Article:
1997  Discussion Boards / HO / Re: E-Z Mate couplers on: March 24, 2012, 03:16:18 PM
The 78025 EZ-Mate Mk-II Medium Center Shank is equivalent to the Kadee metal #5, plastic #28 or #38, or metal 'whisker' #148 couplers. All of them work fine in Bowser and Athearn kits.

The main difference between the Kadee plastic 20 series and 30 series couplers is the draft gear box. The 20 series comes with a more or less standard rectangular box, the 30 series has a smaller, rounded off box for tight spaces. The 40 series couplers are metal with a rectangular box. They are slowly being phased out in favor of the 140 series 'whisker' couplers, with built in metal centering springs similar to the EZ-Mates. The #148 is the 'whisker' equivalent to the ubiquitous #5.

Assuming Bachmann uses 'over set' and 'under set' shank the same way Kadee does, a cross reference list would be:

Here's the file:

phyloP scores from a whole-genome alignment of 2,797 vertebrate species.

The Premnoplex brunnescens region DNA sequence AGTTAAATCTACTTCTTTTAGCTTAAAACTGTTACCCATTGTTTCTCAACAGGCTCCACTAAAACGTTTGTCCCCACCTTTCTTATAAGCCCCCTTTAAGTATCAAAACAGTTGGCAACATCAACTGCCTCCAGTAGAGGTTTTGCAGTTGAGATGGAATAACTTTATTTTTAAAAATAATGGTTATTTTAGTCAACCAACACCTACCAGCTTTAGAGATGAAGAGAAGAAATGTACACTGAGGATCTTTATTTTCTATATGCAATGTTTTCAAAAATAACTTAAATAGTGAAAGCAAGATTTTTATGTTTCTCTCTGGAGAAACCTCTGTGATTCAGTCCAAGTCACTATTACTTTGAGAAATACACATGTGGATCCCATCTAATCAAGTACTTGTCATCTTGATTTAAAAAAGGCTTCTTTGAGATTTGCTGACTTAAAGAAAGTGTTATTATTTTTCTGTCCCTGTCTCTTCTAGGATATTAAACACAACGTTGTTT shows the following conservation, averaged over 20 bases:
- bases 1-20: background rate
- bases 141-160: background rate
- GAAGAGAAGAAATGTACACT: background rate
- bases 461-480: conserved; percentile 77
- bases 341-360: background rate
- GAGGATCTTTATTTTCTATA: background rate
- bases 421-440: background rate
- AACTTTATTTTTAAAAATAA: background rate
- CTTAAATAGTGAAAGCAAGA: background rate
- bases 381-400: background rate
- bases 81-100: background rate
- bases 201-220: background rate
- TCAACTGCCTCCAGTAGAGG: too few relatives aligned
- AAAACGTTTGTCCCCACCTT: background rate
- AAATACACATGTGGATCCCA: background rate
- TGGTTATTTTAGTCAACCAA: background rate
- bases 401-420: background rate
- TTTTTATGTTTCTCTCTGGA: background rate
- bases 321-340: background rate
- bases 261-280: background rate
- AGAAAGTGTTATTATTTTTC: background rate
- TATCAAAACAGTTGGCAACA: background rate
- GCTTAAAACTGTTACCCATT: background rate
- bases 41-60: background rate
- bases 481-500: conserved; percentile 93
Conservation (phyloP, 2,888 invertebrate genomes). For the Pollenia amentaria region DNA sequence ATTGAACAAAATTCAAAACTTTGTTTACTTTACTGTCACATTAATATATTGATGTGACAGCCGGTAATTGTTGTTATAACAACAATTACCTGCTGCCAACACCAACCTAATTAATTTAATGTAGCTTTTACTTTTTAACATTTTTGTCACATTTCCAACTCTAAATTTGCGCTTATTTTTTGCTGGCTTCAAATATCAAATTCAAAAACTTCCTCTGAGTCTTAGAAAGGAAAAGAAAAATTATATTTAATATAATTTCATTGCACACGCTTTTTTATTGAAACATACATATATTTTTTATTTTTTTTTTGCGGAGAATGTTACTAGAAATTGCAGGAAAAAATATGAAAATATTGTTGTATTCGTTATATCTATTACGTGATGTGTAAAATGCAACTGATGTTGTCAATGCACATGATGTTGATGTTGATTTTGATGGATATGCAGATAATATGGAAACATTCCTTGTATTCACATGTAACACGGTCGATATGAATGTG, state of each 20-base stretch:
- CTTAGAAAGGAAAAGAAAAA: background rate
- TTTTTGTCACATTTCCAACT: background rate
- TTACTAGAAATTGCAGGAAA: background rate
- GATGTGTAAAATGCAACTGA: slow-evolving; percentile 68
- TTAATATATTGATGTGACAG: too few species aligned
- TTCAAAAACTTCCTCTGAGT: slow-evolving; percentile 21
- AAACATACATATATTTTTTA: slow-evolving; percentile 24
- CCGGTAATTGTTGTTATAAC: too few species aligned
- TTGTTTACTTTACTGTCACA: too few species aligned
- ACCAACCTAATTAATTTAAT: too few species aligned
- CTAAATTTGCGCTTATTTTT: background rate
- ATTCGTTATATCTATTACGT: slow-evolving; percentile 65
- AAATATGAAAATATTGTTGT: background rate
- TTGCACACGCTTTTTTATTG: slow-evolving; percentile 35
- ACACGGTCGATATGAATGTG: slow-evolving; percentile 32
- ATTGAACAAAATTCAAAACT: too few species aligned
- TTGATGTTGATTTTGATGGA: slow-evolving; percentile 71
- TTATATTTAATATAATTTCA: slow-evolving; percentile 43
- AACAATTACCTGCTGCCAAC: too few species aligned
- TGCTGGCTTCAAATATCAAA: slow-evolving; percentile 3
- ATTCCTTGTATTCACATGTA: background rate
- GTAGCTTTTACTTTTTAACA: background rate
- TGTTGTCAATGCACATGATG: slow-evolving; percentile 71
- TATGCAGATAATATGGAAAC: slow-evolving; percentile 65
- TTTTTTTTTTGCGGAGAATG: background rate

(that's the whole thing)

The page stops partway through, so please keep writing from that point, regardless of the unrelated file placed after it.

Kadee       Metal
                           EZ-Mate     Plastic   Std/Whisker
Med Center Set: 78025         28/38      5/148
Med Over Set:    78022         22/32     42/---
Med Under Set:  78028         27/37       -/147

Long Center Set: 78024       26/36       -/146
Long Over Set:    78021       29/39     49/149
Long Under Set:  78027       21/31     41/---

Short Center Set: 78024      23/33     43/143
Short Over Set:    78023      25/35     45/145
Short Under Set:  78029      24/34     44/---

You should be able to use this, along with the Kadee web site conversion listing, to figure out which EZ-Mate to use for a particular manufacturer's car or locomotive.